Ara Monadjem is an animal ecologist with particular interests in terrestrial systems. He is a professor in the Department of Biological Sciences, University of Eswatini (formerly Swaziland) where he has been based for the past 26 years. He has worked on a wide range of research topics, including recently on the drivers of biodiversity in savanna systems. He is incredibly keen on vultures and has been studying their ecology and conservation for the past two decades.
Holger is a born and bred Namibian. He has studied at the University of Cape Town and the Durrell Institute of Conservation and Ecology in Kent. He currently works as a conservation scientist for the Ministry of Environment and Tourism in Namibia.
Born and bred in Gonubie in the Eastern Cape, my interest in birding started at the age of 9 after a family holiday to Ndumo Game Reserve (what a place to begin!). My introduction to “birding with a purpose” started with the Birds in Reserves Project (BIRP) in the early 2000’s and it was a natural progression into atlassing once SABAP2 started in 2007. Currently living in the UK but still very much involved with local birding in South Africa and the Eastern Cape specifically.
Chris is originally from the UK but has lived in Botswana for many years. His interest in birding started on a visit to Bharatpur Bird sanctuary in India in 1976. He was involved in atlassing for the Bird Atlas of Botswana, then for SABAP1 and now for SABAP2. He has a keen interest in bird distribution in Botswana. He is now retired, based in Gaborone and is a board member of BirdLife Botswana.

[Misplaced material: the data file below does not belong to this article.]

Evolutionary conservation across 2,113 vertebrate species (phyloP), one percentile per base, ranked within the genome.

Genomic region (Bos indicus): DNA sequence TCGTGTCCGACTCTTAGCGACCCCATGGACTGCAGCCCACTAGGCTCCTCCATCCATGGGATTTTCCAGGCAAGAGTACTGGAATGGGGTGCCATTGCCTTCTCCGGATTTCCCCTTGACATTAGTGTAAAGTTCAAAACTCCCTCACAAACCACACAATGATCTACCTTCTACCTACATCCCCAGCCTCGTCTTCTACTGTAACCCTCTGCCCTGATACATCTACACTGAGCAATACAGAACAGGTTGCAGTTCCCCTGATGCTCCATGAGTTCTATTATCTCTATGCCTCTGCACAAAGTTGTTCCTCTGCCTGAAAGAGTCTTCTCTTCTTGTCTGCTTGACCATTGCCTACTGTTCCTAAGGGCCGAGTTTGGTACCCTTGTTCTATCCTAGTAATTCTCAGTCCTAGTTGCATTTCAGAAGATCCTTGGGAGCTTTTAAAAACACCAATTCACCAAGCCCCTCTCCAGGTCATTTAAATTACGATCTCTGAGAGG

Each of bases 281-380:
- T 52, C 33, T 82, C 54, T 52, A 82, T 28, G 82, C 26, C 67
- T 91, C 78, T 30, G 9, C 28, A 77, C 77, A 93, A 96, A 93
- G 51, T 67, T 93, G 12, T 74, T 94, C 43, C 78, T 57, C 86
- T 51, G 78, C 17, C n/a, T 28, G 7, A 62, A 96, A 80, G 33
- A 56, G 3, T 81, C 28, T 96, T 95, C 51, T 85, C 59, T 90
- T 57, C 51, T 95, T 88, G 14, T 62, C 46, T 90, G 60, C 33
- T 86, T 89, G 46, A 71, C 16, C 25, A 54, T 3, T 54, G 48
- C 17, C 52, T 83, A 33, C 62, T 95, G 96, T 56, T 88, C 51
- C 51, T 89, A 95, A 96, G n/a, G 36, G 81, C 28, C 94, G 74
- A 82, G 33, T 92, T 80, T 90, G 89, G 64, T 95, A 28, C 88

Ian has an all-round interest in conservation, having spent a life in the bush. From being a Senior Ranger in Zimbabwe’s Dept. of National Parks he moved into tourism as a Professional Safari Guide, and operates mainly as a bird guide. He is involved in BirdLife Zimbabwe on various projects and at many levels, including the production of Honeyguide (BLZ journal) and The Babbler newsletter.
Andrew has always been a keen birder. When family and work commitments permit, Andrew still spends as much time as possible birding. Through his work and some extended holiday trips, Andrew has been fortunate to cover a few corners of the African continent. Some of his more memorable birding moments on the continent include landing armpit deep in raw sewage while trying to get a better view, narrowly avoiding arrest while looking at wheatears near a military base in Senegal and more recently being corrected on the identification of a hornbill by his 7-year-old son. Andrew’s contribution to the SABAP2 is to verify records from the western half of Zambia.